Zimbabwe like many other countries has accelerated eCommerce efforts in 2020 out of necessity with the COVID 19 induced lockdown that made many rethink the way business is done. The trends are not a result of lockdown but are ongoing trends that have been influencing eCommerce in the world in general and in Zimbabwe specifically. Understanding these trends will help you improve your eCommerce efforts. Ecommerce for this discussion is any transaction that has any part of it happening over an electronic platform.
Influencer marketing – it’s weird
Influencer marketing is at work in Zimbabwe big time but it seems to be something that is easily gotten wrong by businesses. Yes, influencers are definitely converting customers and the way to go however its not the size of the audience that matters but the degree of influence. Simply put you would rather an influencer who can motivate 9 of their 10 followers than an influencer who can motivate 1 of the 100 followers. Try a campaign that can be tracked to measure the true degree of influence.
Video is important and will only become more important. Research shows that 64% of shoppers were more likely to buy a product after seeing a video. I’d go further to say I’m not buying a product until I see an independent video of it in use. This is the frontier on which Zimbabwean eCommerce has lacked so far. Video is of course not easy and sideshow videos don’t count. But look at the way mobile phone manufacturers have partnered with Vloggers and YouTubers, they provide them with a first look at devices allowing them to release the videos as devices become available and create a conversation around the devices.
Online to Offline and vice versa
What is prevalent in Zimbabwe are partial e-commerce sales, that is where some of the transaction happens online while some of it offline. There are a few factors behind this but to give you a short version there is a lack of trust or credibility, inefficient support services and cost factors involved. You will understand the trouble with support services if you’ve ever ordered food delivery from some providers. Delivery happens to cost an arm and a leg while it is difficult to trust sellers we do not know. As a seller, you need to learn to be agile and handle sales the same in the two different channels and as they switch between the channels.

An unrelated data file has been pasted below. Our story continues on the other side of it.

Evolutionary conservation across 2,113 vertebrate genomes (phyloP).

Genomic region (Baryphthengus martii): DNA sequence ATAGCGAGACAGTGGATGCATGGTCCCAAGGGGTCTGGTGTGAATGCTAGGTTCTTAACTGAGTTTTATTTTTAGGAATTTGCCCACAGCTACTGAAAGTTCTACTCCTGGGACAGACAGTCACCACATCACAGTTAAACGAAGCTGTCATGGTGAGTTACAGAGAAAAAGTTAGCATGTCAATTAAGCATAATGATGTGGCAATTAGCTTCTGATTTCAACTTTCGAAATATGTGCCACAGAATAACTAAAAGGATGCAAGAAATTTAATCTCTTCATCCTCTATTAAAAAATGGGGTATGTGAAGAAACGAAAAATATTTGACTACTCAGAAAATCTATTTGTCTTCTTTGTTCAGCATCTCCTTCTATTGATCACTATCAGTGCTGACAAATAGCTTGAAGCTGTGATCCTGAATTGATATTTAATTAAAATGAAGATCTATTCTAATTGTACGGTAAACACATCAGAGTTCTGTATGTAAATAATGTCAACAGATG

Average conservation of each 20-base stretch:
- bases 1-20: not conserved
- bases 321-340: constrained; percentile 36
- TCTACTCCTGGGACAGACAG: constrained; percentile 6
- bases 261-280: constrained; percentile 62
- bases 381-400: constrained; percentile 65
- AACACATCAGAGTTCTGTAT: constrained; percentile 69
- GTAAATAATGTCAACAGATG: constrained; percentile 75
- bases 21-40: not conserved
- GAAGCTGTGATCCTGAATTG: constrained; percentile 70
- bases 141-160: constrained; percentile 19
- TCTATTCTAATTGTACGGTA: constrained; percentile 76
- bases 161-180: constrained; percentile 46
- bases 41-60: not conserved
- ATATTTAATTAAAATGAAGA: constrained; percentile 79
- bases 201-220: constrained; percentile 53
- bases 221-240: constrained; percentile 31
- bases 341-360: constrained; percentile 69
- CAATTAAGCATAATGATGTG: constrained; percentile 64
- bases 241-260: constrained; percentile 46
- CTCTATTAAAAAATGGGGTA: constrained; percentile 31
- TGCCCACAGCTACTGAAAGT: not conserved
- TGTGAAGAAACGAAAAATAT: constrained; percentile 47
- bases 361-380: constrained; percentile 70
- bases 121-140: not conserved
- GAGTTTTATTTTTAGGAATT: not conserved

This is complicated before we bring in the multiplicity of payment issues specific to Zimbabwe. Unfortunately, the solution to the problem here does not rest with retailers but with higher authorities in the land. One thing retailers can do is be human. I find a strange false dichotomy in Zimbabwe that posits businesses vs the people. “Businesses are raising prices”, “businesses are charging extra if you pay using mobile money” and “businesses are greedy”. I find this weird because businesses are run by people. And with Zimbabwe’s business landscape we are dominated by small, micro and nano businesses which are definitely run by people. So treating businesses and customers for that matter as if they have a different currency or mobile money to us is unfair.
If any one thing is killing the potential of eCommerce in Zimbabwe it is logistics. Without credible logistics solution providers, many small businesses have been forced to invest in their own logistics networks. I want to use the example of food delivery to make a point. Uber is large, almost worldwide and their Uber eats has taken off well. Uber of course owns no vehicles. However, your favourite Zimbabwean eCommerce dreamer must use their own vehicle or invest in a fleet of vehicles. These come with maintenance costs and result in an expensive option for customers. Paying $5 for delivery on a $5 item just feels wrong. Another problem that the solution rests with powers higher than retailers but retailers can educate customers and take a leaf from the previous point.
We’ve not seen the last of eCommerce or our troubles with it. As much as the factors that stunt its growth persist so to do the factors that improve it.